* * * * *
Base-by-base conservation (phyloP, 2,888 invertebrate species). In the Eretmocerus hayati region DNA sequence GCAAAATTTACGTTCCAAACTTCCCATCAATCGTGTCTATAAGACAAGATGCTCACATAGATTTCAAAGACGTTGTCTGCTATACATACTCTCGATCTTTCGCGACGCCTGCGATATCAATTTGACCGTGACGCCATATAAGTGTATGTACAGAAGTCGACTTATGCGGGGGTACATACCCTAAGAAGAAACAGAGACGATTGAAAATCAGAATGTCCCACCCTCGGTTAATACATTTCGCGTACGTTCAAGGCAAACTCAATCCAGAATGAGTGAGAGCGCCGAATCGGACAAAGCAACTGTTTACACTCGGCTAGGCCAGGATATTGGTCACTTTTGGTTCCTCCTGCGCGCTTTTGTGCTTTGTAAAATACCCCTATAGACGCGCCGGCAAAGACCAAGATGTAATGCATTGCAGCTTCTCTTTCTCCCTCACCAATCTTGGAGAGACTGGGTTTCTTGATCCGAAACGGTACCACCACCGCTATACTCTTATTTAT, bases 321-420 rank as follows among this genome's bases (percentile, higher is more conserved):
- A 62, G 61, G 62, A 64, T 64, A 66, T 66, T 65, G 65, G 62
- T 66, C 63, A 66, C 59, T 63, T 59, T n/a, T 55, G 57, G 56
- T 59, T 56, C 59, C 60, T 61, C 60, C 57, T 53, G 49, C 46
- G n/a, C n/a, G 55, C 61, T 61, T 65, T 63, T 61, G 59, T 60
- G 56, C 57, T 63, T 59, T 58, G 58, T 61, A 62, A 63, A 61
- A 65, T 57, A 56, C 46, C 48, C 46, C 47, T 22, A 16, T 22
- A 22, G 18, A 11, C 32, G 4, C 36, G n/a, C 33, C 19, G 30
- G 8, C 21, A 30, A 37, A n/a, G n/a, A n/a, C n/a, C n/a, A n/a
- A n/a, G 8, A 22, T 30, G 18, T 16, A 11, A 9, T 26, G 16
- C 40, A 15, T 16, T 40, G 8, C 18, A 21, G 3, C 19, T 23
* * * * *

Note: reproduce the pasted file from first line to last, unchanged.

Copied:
Base-by-base conservation (phyloP, 2,888 invertebrate species). In the Eretmocerus hayati region DNA sequence GCAAAATTTACGTTCCAAACTTCCCATCAATCGTGTCTATAAGACAAGATGCTCACATAGATTTCAAAGACGTTGTCTGCTATACATACTCTCGATCTTTCGCGACGCCTGCGATATCAATTTGACCGTGACGCCATATAAGTGTATGTACAGAAGTCGACTTATGCGGGGGTACATACCCTAAGAAGAAACAGAGACGATTGAAAATCAGAATGTCCCACCCTCGGTTAATACATTTCGCGTACGTTCAAGGCAAACTCAATCCAGAATGAGTGAGAGCGCCGAATCGGACAAAGCAACTGTTTACACTCGGCTAGGCCAGGATATTGGTCACTTTTGGTTCCTCCTGCGCGCTTTTGTGCTTTGTAAAATACCCCTATAGACGCGCCGGCAAAGACCAAGATGTAATGCATTGCAGCTTCTCTTTCTCCCTCACCAATCTTGGAGAGACTGGGTTTCTTGATCCGAAACGGTACCACCACCGCTATACTCTTATTTAT, bases 321-420 rank as follows among this genome's bases (percentile, higher is more conserved):
- A 62, G 61, G 62, A 64, T 64, A 66, T 66, T 65, G 65, G 62
- T 66, C 63, A 66, C 59, T 63, T 59, T n/a, T 55, G 57, G 56
- T 59, T 56, C 59, C 60, T 61, C 60, C 57, T 53, G 49, C 46
- G n/a, C n/a, G 55, C 61, T 61, T 65, T 63, T 61, G 59, T 60
- G 56, C 57, T 63, T 59, T 58, G 58, T 61, A 62, A 63, A 61
- A 65, T 57, A 56, C 46, C 48, C 46, C 47, T 22, A 16, T 22
- A 22, G 18, A 11, C 32, G 4, C 36, G n/a, C 33, C 19, G 30
- G 8, C 21, A 30, A 37, A n/a, G n/a, A n/a, C n/a, C n/a, A n/a
- A n/a, G 8, A 22, T 30, G 18, T 16, A 11, A 9, T 26, G 16
- C 40, A 15, T 16, T 40, G 8, C 18, A 21, G 3, C 19, T 23